It is important to eliminate uses of antibiotics in agriculture that can contribute to antibiotic resistance in human pathogens. Instead, EPA has been increasing those uses and fails to count antibiotic resistance as a health risk to humans.

Tell EPA to save antibiotics for important medical uses and eliminate use as pesticides.

Letter to EPA Administrator and Director of the Office of Pesticide Programs:

The spread of antibiotic resistance is a health care crisis of major proportions. The Centers for Disease Control (CDC) call it “one of the world’s most pressing public health problems.” Many bacterial infections are becoming resistant to the most commonly prescribed antibiotics, resulting in longer-lasting infections, higher medical expenses, and the need for more expensive or hazardous medications. The development and spread of antibiotic resistance is the inevitable effect of the use of antibiotics. Bacteria evolve quickly, and antibiotics provide strong selection pressure for those strains with genes for resistance.

It is important that EPA recognize the importance of antibiotic resistance as a human health threat. Antibiotics that are used to fight human disease should not be used as pesticides, where they can pose serious threats to human health. We implore EPA to fully consider the spread of antibiotic resistance through horizontal gene transfer, as resistant pathogenic bacteria spread throughout the environment.

Please eliminate pesticide products containing antibiotics used to fight human diseases.

Thank you.

Letter to Congress:

The spread of antibiotic resistance is a health care crisis of major proportions. The Centers for Disease Control (CDC) call it “one of the world’s most pressing public health problems.” Many bacterial infections are becoming resistant to the most commonly prescribed antibiotics, resulting in longer-lasting infections, higher medical expenses, and the need for more expensive or hazardous medications. The development and spread of antibiotic resistance is the inevitable effect of the use of antibiotics. Bacteria evolve quickly, and antibiotics provide strong selection pressure for those strains with genes for resistance.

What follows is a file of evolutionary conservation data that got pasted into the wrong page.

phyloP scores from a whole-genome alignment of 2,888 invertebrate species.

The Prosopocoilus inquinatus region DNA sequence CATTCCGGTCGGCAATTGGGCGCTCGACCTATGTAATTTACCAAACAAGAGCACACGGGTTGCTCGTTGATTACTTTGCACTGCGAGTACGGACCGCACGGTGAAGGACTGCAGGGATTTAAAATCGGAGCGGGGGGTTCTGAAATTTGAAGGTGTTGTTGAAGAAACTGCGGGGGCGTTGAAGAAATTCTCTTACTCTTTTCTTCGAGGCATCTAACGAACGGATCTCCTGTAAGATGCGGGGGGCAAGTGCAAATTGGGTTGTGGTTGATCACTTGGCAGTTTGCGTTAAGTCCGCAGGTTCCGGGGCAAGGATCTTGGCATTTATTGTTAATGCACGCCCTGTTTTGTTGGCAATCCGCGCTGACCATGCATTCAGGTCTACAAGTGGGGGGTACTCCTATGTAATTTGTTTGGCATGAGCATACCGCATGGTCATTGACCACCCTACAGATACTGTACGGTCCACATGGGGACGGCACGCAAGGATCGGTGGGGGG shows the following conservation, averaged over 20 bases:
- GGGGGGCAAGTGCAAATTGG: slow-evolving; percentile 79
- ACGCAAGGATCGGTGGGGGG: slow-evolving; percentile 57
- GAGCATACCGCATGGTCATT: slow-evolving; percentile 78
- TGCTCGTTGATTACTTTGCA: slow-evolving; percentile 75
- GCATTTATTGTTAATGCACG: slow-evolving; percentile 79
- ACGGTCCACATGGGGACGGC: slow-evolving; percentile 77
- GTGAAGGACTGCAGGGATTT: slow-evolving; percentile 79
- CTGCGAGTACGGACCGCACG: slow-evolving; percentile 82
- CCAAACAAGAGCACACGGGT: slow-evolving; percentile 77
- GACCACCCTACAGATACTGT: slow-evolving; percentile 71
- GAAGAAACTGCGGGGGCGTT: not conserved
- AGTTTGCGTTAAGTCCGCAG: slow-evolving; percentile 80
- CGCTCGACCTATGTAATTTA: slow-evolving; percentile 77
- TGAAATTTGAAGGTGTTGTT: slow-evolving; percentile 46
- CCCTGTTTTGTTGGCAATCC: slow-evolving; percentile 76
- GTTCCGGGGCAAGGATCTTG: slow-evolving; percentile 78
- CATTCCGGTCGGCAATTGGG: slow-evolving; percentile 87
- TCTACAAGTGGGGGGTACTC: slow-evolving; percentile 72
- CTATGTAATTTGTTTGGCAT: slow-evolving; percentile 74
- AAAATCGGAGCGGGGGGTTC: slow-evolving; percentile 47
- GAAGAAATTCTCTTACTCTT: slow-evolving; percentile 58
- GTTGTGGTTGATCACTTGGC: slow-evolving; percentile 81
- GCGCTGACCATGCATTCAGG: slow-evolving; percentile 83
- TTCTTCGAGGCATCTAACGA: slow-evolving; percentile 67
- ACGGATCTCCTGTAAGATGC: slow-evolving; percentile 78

It is important that EPA recognize the importance of antibiotic resistance as a human health threat. EPA must eliminate uses of antibiotics in agriculture that can contribute to antibiotic resistance in human pathogens. Instead, EPA has been increasing those uses and fails to count antibiotic resistance as a health risk to humans. Please ask EPA to fully consider the spread of antibiotic resistance through horizontal gene transfer, as resistant pathogenic bacteria spread throughout the environment.

Please tell EPA Administrator Wheeler and Office of Pesticide Program Director Keigwin that antibiotics that are used to fight human disease should not be used as pesticides, where they can pose serious threats to human health.

Thank you.

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3 Responses to “Take Action: Stop Antibiotic Use in Agriculture and Protect Human Health”

  1. 1
    Richard BartolomeoBartolomeo Says:

    Stop Poisoning Our Planet for Greed $$ and Financial Gain $$$..!

  2. 2
    Ardis Johnston Says:

    Antibiotic resistance is a huge problem made worse by use of antibiotics in farming. I know someone who nearly died from such a an infection. It took months to recover and left her with some permanent damage.

  3. 3
    Susanne Paulovic Says:

    The antibiotics that we rely on to fight disease should not be used as pesticides…..that puts our human health at risk.
    Please put people & our health before corporate interests & profit

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  • Archives